In short, the method has been able to accurately predict the historical solar cycles without observational inputs. They have also used the method to predict upcoming cycles and find that we are very close to the next grand solar minima. Starts in 2020 and runs through until about 2055. From what I can see compared to other minima it will be short and intense. From the end of this solar minima we will return to a period of warming as part of another 350-400 year cycle. She also discusses, super grand minma on longer scales.

The peak of this event will be 2028-2032.

This is very interesting and must see viewing for those genuinely interested in solar weather and its affects on our climate.

https://www.youtube.com/watch?time_continue=2215&v=M_yqIj38UmY

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#1476280 - 20/11/2018 23:07 Re: Space Weather and it's effects on Drivng the Climate. [Re: GringosRain]
marakai Offline
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Registered: 05/01/2006
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Originally Posted By: GringosRain
A mathematical method for predicting solar cycle activity has been discovered.
This lecture is really worth watching. The scientist/presenters accent is a little difficult at times, but that should not stop anyone watching the full hour lecture.

In short, the method has been able to accurately predict the historical solar cycles without observational inputs. They have also used the method to predict upcoming cycles and find that we are very close to the next grand solar minima. Starts in 2020 and runs through until about 2055. From what I can see compared to other minima it will be short and intense. From the end of this solar minima we will return to a period of warming as part of another 350-400 year cycle. She also discusses, super grand minma on longer scales.

The peak of this event will be 2028-2032.

This is very interesting and must see viewing for those genuinely interested in solar weather and its affects on our climate.

https://www.youtube.com/watch?time_continue=2215&v=M_yqIj38UmY


Lisa Upton quotes some of Zharkova's work in her Solar prediction videos as well.
https://www.youtube.com/watch?v=HBUXln7qdoo


Some insight into how the Electric Universe/Plasma cosmology works based on Jupter's Aurora and Birkeland currents.

https://www.youtube.com/watch?v=pitwnMK-RxU

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#1476379 - 21/11/2018 19:09 Re: Space Weather and it's effects on Drivng the Climate. [Re: marakai]
marakai Offline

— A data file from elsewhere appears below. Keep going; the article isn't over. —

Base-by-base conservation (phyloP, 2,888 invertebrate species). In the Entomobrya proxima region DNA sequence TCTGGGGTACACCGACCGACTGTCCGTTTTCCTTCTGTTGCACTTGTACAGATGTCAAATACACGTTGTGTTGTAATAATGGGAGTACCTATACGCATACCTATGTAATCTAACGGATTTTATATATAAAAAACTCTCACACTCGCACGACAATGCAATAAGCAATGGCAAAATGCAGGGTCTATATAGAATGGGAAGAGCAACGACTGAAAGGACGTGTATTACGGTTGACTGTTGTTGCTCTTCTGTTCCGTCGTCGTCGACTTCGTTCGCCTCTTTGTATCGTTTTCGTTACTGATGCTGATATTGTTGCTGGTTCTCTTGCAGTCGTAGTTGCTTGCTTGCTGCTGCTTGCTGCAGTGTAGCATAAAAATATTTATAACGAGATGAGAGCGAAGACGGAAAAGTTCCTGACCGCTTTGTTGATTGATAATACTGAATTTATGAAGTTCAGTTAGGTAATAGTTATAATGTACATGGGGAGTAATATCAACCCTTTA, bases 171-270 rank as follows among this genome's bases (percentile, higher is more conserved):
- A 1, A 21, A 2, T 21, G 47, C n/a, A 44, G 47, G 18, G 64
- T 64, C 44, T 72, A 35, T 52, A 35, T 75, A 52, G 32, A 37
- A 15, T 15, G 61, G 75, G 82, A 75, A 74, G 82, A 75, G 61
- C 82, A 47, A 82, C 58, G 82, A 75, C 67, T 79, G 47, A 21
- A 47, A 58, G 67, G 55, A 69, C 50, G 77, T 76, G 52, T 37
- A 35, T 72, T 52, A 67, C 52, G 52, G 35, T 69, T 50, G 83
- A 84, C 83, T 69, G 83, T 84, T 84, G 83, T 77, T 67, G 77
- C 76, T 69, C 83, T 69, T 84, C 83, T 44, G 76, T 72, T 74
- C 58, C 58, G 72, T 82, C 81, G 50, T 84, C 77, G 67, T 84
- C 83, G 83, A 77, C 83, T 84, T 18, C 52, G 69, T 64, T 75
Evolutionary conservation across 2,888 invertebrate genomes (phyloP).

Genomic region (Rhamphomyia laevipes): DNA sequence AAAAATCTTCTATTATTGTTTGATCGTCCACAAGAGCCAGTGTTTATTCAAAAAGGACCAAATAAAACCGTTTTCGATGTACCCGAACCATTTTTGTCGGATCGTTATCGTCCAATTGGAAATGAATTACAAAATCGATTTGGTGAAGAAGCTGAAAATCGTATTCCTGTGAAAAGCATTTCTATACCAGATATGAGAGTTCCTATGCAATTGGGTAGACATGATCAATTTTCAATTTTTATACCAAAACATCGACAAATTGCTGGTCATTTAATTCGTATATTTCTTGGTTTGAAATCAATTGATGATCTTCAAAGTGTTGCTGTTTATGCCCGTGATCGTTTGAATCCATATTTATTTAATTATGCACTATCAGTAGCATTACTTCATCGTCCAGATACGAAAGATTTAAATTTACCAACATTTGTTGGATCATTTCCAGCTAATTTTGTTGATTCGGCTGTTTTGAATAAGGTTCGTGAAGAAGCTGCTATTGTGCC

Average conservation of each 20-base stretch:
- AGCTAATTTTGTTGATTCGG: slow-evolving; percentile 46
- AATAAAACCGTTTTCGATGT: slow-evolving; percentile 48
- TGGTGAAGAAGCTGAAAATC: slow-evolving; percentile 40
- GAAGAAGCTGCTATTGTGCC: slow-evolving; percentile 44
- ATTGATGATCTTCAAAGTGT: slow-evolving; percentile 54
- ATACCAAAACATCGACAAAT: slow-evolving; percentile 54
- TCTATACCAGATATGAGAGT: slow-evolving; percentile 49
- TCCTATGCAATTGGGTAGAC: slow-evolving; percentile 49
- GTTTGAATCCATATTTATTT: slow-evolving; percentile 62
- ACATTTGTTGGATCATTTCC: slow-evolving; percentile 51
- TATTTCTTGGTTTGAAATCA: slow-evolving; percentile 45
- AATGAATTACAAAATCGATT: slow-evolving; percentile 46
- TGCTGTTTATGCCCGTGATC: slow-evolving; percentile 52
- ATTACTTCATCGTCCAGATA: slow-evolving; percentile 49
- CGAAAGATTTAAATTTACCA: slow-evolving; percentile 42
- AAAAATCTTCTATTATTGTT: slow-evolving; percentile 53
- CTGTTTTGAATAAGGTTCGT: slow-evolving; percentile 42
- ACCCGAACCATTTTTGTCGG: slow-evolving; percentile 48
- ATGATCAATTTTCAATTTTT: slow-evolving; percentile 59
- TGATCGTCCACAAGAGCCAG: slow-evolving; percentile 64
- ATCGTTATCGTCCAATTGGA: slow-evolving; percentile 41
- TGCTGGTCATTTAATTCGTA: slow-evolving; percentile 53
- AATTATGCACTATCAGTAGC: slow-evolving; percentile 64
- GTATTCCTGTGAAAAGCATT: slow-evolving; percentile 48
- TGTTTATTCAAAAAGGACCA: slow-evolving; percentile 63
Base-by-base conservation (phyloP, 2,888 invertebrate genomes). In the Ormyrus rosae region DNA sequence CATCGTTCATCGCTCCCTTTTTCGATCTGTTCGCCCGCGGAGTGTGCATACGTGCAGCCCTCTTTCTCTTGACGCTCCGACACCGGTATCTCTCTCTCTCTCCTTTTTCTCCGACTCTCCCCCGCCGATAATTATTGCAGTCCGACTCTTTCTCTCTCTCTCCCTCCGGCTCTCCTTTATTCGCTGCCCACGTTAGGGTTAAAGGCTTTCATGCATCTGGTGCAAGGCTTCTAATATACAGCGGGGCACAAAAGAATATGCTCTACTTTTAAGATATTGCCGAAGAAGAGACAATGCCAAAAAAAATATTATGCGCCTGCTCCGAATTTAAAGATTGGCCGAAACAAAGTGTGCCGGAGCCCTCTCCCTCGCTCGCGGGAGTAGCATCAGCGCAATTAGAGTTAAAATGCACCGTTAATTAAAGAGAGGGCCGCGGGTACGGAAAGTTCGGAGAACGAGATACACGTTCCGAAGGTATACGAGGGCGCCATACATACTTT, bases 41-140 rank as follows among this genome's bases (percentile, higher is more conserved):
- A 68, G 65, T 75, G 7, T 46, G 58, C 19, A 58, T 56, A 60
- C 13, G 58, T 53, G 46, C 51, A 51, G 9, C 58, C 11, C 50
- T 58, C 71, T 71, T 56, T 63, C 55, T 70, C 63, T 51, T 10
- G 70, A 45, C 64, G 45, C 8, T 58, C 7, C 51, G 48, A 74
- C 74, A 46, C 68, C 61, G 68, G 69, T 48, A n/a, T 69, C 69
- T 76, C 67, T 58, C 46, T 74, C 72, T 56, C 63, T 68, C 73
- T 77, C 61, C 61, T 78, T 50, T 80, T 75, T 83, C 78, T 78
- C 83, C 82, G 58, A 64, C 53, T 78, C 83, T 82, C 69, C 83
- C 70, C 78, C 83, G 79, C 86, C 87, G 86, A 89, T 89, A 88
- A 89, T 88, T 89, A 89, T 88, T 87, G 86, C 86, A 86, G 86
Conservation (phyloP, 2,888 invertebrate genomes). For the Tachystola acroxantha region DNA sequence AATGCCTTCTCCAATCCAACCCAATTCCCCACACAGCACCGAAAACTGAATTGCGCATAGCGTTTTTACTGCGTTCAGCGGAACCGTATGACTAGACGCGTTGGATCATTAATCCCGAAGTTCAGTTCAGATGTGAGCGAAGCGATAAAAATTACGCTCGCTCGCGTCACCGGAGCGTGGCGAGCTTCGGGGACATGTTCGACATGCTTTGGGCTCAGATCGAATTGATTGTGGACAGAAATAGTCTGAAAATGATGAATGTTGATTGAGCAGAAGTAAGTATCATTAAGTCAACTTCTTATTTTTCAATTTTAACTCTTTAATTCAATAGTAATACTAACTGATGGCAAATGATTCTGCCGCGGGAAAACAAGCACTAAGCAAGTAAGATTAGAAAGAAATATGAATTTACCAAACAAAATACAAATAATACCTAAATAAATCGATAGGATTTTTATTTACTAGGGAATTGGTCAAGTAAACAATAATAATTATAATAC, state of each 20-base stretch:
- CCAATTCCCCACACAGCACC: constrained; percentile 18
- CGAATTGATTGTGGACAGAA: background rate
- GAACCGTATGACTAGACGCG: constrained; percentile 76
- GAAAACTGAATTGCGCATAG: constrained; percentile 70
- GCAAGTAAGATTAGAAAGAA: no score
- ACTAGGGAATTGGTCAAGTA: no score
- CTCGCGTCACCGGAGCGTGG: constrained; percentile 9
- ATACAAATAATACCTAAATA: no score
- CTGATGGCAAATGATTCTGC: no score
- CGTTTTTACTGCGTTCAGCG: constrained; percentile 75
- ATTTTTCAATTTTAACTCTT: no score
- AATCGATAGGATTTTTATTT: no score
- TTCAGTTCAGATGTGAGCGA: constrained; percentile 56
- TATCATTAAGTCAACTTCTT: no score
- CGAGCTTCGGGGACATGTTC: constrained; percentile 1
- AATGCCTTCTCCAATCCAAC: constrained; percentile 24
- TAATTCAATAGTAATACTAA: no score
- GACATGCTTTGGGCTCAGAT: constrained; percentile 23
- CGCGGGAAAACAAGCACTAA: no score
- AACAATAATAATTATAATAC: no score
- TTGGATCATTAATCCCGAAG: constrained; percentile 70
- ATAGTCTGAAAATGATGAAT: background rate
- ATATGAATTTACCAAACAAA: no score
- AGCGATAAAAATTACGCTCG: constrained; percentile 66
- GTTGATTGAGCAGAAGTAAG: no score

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A short version and interpretation of Gringo's Zharkova Video above:
https://youtu.be/SHGbri7gWWw

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#1476422 - 21/11/2018 23:32 Re: Space Weather and it's effects on Drivng the Climate. [Re: marakai]
Seira Offline
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Does anyone know what EOFs are? I understand they are Empirical Orthogonal Functions unless otherwise indicated.

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#1476425 - 21/11/2018 23:57 Re: Space Weather and it's effects on Drivng the Climate. [Re: marakai]
marakai Offline
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Analysis of data using time and spatial signals to break the data down to its basics along those two vectors.

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#1476564 - 22/11/2018 18:14 Re: Space Weather and it's effects on Drivng the Climate. [Re: marakai]
Seira Offline
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Thank you for clarifying the perspective smile .

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#1477398 - 27/11/2018 23:45 Re: Space Weather and it's effects on Drivng the Climate. [Re: marakai]
marakai Offline
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#1478022 - 01/12/2018 16:31 Re: Space Weather and it's effects on Drivng the Climate. [Re: marakai]
Seira Offline
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Originally Posted By: marakai

With the water molecule having an electric dipole moment, it would be understandable for a medium such as ocean water.

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#1478063 - 02/12/2018 00:04 Re: Space Weather and it's effects on Drivng the Climate. [Re: marakai]
marakai Offline
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It also works with water vapour as well. The Earths magnetic poles exchange energy back and forth with the Suns.


Edited by marakai (02/12/2018 00:06)

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#1478141 - 02/12/2018 15:29 Re: Space Weather and it's effects on Drivng the Climate. [Re: marakai]
Seira Offline